Posts Tagged ‘Thea’

Matilda in Australia and her husband have a little boy with the beautiful name of Peregrine.

Their great passion is travel; they love the outdoors and also enjoy reading. Matilda found out she was expecting Peregrine when travelling, and when her husband encountered the name, they thought it was perfect for their child, as they like unusual, but long-established names with a history.

Peregrine, with its meaning  “traveler,” fitted the bill perfectly.

They are now expecting twins and would like help in finding a name which has a similar sort of background to Peregrine, or sounds harmonious with it.

I’m very flattered to be asked my opinion, and these are my thoughts.

There’s certainly a lot of names of Latin origin, like Peregrine, which would complement Peregrine beautifully, and if the search is widened to include Latin’s close partner Greek, then there are even more beauties to tempt the discerning parent to be:


  • Aeneas (ǝ-NAY-ǝs/ǝ-NEE-ǝs) — Greek: ainê “praise.” The son of the Goddess Venus by a mortal, Aeneas according to Greek and Roman myth was one of the few Trojans to survive the Trojan war. The Romans believed he and his followers sailed from the smoking ruins to found a new home in Latium and was the direct ancestor of Julius Caesar and the Emperor Augustus. Virgil’s masterpiece The Aeneid chronicled that epic journey. In use since the 16th C, mostly in Scotland as an “English form” of Angus.
  • Felix — Latin: felix “auspicious” and “happy.” It was very common in the Roman world, and has also been used in the ESW since the 16th C. Seems to be rising in popularity at the moment, but at 122nd in the UK, and 331st in the US, I think it still falls in the not-common quality.
  • Hector — Greek: hektôr “holding fast.” The name of the champion of the Trojans. Although he was eventually killed by the Greek hero Achilles, he was held in high repute in the ancient world, considered an honorable, loyal, brave and noble man. Used since the 16th C, especially in Scotland, where it was used instead of the Gaelic Eachann (“brown horse”).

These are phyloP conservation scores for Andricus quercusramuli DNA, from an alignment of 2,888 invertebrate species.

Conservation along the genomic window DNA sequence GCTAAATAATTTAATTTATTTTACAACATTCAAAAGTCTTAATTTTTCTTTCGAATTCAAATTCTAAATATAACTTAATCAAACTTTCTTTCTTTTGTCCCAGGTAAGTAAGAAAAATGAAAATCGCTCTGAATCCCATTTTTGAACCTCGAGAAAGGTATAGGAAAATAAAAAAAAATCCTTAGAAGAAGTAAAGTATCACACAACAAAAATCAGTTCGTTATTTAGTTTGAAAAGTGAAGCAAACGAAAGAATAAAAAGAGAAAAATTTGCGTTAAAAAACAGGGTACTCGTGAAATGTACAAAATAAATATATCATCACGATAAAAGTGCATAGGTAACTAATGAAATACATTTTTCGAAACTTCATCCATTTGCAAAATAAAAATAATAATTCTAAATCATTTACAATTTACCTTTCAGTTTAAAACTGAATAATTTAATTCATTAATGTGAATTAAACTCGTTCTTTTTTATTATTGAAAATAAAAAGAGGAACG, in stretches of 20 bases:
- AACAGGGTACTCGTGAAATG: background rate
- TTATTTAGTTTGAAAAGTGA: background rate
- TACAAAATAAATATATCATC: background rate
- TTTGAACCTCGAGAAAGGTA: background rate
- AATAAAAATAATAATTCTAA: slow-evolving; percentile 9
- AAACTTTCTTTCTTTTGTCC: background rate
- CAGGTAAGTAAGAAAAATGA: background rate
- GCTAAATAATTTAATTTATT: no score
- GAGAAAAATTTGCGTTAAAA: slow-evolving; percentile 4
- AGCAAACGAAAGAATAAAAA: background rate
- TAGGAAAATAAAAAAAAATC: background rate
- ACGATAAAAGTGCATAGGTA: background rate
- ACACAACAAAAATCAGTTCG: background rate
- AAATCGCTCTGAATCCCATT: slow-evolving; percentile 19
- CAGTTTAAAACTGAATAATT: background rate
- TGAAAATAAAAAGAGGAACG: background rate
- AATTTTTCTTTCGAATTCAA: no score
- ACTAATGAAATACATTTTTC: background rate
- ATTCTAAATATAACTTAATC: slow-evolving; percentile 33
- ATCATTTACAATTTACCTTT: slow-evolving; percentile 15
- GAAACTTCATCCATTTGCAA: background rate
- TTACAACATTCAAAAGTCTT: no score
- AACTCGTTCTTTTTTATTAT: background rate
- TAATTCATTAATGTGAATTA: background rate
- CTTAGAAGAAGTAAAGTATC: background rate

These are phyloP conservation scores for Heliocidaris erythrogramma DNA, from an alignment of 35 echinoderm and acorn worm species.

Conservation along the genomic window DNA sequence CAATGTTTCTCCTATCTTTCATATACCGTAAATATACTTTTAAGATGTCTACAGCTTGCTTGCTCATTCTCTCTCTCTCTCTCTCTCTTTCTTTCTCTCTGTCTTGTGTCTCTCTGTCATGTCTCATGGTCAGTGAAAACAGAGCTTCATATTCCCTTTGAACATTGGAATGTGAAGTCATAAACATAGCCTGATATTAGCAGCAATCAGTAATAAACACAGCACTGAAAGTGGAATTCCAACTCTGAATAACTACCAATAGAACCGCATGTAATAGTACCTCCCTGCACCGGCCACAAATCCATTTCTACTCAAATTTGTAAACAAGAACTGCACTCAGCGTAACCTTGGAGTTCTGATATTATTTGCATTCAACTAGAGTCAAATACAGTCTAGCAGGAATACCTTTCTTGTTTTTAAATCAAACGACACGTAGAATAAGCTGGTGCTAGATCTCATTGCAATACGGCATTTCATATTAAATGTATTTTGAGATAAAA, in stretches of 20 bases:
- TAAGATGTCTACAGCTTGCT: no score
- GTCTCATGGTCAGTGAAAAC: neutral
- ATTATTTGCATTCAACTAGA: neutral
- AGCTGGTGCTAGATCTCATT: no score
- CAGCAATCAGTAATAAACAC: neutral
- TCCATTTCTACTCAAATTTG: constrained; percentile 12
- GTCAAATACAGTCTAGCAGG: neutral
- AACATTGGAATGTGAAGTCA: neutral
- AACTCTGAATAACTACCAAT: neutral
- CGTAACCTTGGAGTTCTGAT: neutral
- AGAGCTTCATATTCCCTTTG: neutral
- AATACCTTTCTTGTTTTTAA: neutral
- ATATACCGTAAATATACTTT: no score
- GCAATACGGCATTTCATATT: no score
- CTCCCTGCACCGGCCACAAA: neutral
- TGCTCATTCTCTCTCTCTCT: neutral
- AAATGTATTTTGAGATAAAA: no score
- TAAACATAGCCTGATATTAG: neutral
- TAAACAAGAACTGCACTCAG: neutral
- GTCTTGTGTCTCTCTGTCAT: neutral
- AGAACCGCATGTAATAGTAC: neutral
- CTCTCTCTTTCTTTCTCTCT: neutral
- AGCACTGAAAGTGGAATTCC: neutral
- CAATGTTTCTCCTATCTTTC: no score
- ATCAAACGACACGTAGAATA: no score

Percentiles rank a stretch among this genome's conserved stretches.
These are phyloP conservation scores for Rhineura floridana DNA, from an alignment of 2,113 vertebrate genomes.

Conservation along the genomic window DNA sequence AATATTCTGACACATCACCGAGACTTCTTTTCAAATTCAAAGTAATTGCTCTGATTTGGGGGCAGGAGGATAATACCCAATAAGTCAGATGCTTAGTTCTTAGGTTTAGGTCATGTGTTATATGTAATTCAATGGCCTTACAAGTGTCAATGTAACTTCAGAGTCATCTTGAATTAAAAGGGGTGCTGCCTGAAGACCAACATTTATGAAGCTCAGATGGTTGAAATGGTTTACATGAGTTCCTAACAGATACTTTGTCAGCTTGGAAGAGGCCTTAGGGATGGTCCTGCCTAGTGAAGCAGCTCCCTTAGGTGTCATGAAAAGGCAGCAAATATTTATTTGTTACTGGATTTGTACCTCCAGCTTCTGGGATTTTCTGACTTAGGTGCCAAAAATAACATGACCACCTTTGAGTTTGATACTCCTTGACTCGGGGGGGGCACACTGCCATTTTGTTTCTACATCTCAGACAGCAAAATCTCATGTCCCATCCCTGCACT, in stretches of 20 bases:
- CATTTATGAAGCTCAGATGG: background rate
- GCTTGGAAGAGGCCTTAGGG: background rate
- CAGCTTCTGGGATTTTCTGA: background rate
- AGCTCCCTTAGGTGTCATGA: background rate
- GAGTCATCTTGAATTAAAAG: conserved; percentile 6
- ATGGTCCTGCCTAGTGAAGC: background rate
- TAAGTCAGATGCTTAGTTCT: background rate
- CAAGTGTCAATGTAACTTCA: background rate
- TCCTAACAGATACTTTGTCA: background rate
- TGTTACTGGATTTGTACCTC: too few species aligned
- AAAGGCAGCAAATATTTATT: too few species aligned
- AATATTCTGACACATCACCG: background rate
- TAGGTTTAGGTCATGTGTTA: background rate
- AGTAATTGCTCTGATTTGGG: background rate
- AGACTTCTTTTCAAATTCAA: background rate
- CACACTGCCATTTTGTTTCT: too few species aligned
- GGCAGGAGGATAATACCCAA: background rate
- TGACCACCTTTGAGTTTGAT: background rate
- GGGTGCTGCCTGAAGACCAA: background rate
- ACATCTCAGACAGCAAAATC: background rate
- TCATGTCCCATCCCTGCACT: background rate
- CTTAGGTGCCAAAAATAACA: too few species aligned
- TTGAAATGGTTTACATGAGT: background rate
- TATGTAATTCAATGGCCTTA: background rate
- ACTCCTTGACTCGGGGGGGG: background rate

• Octavian — English form of the Latin Octavianus meaning “belonging to the Octavius family (gens) “; the Octavii derived their name from octavus “eighth” from octo “eight” — a very auspicious number, associated with infinity. The two circles represent the joining of Heaven and Earth (or this world and the Otherworld, depending on your perspective). This was the Emperor Augustus’s name from the time of Julius Caesar’s death (and Octavian’s adoption as his heir in Caesar’s will) and the time he took the name Augustus on becoming emperor. Used from the 16th C, but always rare.
  • Philemon (FIL-ǝ-mǝn) — Greek: philêma “kiss.” Philemon and his wife Baucis entertained Zeus and Hermes as they traveled in mortal guise. As a reward they were blessed with long life and the gift that neither would outlive the other; at the moment of their death they were transformed into an oak and linden respectively. Philemon was used as a genuine given name in Ancient Greece, and has been found in the ESW since the 16th C. Although it begins with a “p,” like Peregrine, the initial sound is different, so I don’t think it’s a problen.
  • Ptolemy (TOL-ǝ-mee) — English form of the (Macedonian) Ancient Greek Ptolemaios. Ptolemy’s 2nd C Geographica is one of the most important sources of information on the geography of the Roman Empire to survive from the ancient world. It was only one of his works — he was a true polymath. Ptolemy was a very common name in the Greek world; it occurs in mythology and in history; another significant Ptolemy was the Macedonian general Ptolemaios Soter, founder of the Ptolemaic Dynasty of Egypt (to which Cleopatra belonged), and most of Egypt’s last pharaohs were also called Ptolemy. The only drawback of Ptolemy, in my view, is its origin; it derives from the Greek ptolemos, a variant of polemos “war,” and ptolemaios carries the meaning “belonging to war,” “hostile” and “enemy.” But this doesn’t have to be interpreted negatively — there are many things which are worthy to be hostile or an enemy of, including war itself, but also injustice, prejudice, intolerance, hatred, greed, etc., etc. And although it also formally begins with a “p,” that “p” is silent.
  • Rufus — Latin rufus “red.” Not just for red-heads :). The name can also be chosen for its positive associations with red. Like Felix, is definitely on the up at the moment, but still has a long way to go before it is in danger of falling out of the unusual category. Occurs as a nickname as early as the 11th C (a famous example being King William II — known as William Rufus), and as a genuine name from about the 16th.